Why did he put his mother and family at risk in this way ?
Many people would have tortured and killed them all for far less than £900,000, in order to get hold of that memory card.
There has been no mention of encrypted files in any of the reports on this case - why did Daniel Houghton not bother to use anything like PGP or TrueCrypt ?
Why did he not arrange to use a Dead Letter Drop or even a courier service ?
What about electronic funds transfers to foreign bank accounts in tax havens ?
On 1 March, Houghton handed over two memory cards and a computer hard drive after displaying the contents on a laptop.
As he left the London hotel carrying the suitcase, he was arrested by plain clothes officers from Scotland Yard's specialist operations wing after a brief struggle.
Why exactly did the idiot agree to any meetings in London ?
When Houghton handed over the information to supposed Dutch spies, he claimed he had given them "everything".
But officers from Scotland Yard's specialist operations unit found hard copies of classified paperwork, some marked top secret or secret, while searching his shared rented flat in Hoxton, east London.
Another wannabe spy or whistleblower who had paper copies of secret or top secret documents at home !
Why did he not digitally photograph or scan them and then strongly encrypt the files and then destroy the paper copies ?
They also discovered a Sony memory card containing about 7,000 files, some of them deleted, thought to be copies of a list of MI6 agents and the files he tried to sell.
Deleted files can be recovered, especially from flash memory devices which do not always erase data very well due to
a) their local Wastebaskets (actually hidden under some Apple operating system versions !)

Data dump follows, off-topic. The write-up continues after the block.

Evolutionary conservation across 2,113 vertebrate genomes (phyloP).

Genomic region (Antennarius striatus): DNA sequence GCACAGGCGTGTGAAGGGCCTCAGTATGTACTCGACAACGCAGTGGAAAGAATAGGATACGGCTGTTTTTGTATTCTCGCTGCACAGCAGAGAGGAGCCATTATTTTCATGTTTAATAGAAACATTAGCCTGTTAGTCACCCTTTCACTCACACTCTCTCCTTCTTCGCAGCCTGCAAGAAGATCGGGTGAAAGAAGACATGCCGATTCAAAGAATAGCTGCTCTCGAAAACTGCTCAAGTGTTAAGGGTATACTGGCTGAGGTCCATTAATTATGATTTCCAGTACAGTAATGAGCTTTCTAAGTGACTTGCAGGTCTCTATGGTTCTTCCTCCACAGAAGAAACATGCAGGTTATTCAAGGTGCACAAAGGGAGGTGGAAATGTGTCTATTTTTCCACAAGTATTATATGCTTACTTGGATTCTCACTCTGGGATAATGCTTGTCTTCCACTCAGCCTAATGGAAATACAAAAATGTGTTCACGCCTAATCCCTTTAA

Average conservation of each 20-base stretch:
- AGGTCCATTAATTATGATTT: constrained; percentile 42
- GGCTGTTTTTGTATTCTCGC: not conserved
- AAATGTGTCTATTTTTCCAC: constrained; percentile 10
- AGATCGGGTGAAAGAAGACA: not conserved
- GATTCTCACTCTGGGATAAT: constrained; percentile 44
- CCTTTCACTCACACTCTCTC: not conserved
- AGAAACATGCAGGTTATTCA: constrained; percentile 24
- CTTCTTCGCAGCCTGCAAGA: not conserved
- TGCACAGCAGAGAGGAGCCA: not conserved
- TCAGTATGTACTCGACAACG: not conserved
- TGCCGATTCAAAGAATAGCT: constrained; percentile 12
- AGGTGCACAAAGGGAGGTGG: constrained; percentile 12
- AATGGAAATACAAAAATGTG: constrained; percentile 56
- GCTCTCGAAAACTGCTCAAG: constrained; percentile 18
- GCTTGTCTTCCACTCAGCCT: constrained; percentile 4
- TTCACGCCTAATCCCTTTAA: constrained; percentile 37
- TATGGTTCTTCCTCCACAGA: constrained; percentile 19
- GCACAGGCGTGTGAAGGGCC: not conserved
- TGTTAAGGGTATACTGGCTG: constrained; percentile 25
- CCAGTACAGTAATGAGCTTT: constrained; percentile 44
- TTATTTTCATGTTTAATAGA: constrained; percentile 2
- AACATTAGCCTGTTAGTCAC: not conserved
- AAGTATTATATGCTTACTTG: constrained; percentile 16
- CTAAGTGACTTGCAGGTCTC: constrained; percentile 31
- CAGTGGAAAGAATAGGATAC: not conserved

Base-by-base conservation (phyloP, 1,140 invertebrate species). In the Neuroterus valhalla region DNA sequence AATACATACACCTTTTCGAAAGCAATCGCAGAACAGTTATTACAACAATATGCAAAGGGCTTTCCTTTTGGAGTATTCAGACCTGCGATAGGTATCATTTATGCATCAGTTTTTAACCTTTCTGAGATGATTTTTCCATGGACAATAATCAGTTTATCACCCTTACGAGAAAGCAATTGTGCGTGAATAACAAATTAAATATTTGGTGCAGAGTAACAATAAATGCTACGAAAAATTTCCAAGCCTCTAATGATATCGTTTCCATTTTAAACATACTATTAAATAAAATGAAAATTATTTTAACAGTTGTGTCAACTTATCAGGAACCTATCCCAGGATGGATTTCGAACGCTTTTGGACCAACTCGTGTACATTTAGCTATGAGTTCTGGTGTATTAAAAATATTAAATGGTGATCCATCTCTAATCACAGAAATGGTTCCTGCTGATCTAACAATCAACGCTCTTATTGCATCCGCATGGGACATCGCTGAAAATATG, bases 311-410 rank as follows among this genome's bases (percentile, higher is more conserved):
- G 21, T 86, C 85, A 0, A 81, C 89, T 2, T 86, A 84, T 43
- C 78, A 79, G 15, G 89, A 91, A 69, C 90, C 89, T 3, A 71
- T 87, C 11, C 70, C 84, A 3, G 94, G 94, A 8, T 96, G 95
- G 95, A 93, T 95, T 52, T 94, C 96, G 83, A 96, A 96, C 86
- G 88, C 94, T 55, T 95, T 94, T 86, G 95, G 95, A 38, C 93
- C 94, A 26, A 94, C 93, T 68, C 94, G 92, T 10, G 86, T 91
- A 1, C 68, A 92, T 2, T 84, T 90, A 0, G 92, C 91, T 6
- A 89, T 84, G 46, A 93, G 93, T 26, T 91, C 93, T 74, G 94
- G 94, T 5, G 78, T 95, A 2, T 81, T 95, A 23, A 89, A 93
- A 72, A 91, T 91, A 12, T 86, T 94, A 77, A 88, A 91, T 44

b) Many flash memory cards have WIndows FAT filing systems on them, for which there are plenty of "recover deleted photo images" programs available.
c) Their Wear Leveling algorithms which spread used flash memory locations relatively evenly, because at some point flash memory cells become permanently burned into a logical one or zero state, unlike magnetic recording media.
See the section on CD-ROMs and DVDs and USB flash memory media our Hints and Tips for Whistleblowers - Technical Hints and Tips for protecting the anonymity of sources for Whistleblowers, Investigative Journalists, Campaign Activists and Political Bloggers etc.
Maybe the "etc." should include "wannabe spies" - although we suspect that such people will never bother to read it.
Some of the documents held by him have yet to be traced, and security service officials have warned that unauthorised disclosure of the material could have a significant impact on operations to protect Britain.
Houghton is also said to hold potentially valuable experience of security techniques in his memory.
So what ? Most readers of Spy Blog probably know much more dangerous stuff than the incompetent Daniel Houghton !
Is The Guardian advocating the abuse of some sort of Orwellian Labour party style "thought crime" offence like the catch all Terrorism Act 2000 section 58 Collection of information ?
Piers Arnold, prosecuting, told the judge, Mr Justice Bean, that the pleas entered today were acceptable to the prosecution.
He asked for the theft matter to be adjourned until after Houghton had been sentenced "with the prosecution's intention to offer no evidence in respect of that charge".
Presumably they had little or no evidence of actual physical theft of memory device or hard disks etc.
Unless the hard copies of the secret or top secret documents were originals rather than photocopies or computer printouts, then proving an offence under the Theft Act 1968 section 1 would have been difficult.
Surely the Government's lawyers must have known that they cannot use the Theft Act 1968 section 1 for "intellectual property" or "trade secrets" or even "national security secrets" since its wording demands the permanent deprivation of something physical.
Houghton claimed his actions were "directed by voices" and the defence has submitted psychiatric reports in mitigation.
This BBC report claims, however, that
Police sources said Houghton appeared to have been motivated by greed.
One senior source said he was living a "champagne lifestyle on ginger beer wages".
The prosecution is to obtain its own independent report ahead of sentencing at the Old Bailey on 3 September, although Bean warned that custody was "inevitable".
The Official Secrets Act 1989 section 10 Penalties lists a maximum penalty of up to 2 years in prison and / or a fine for each,of the two Section 1 offences that Houghton has plead guilty to. Technically he could be sentenced to 4 years in prison, if the sentences were made to run consecutively.
We suspect that he will not spend that long in prison - remember that it costs the taxpayer about £35,000 a year on average to keep someone in prison, probably more, if Houghton is put into a maximum security Category A prison.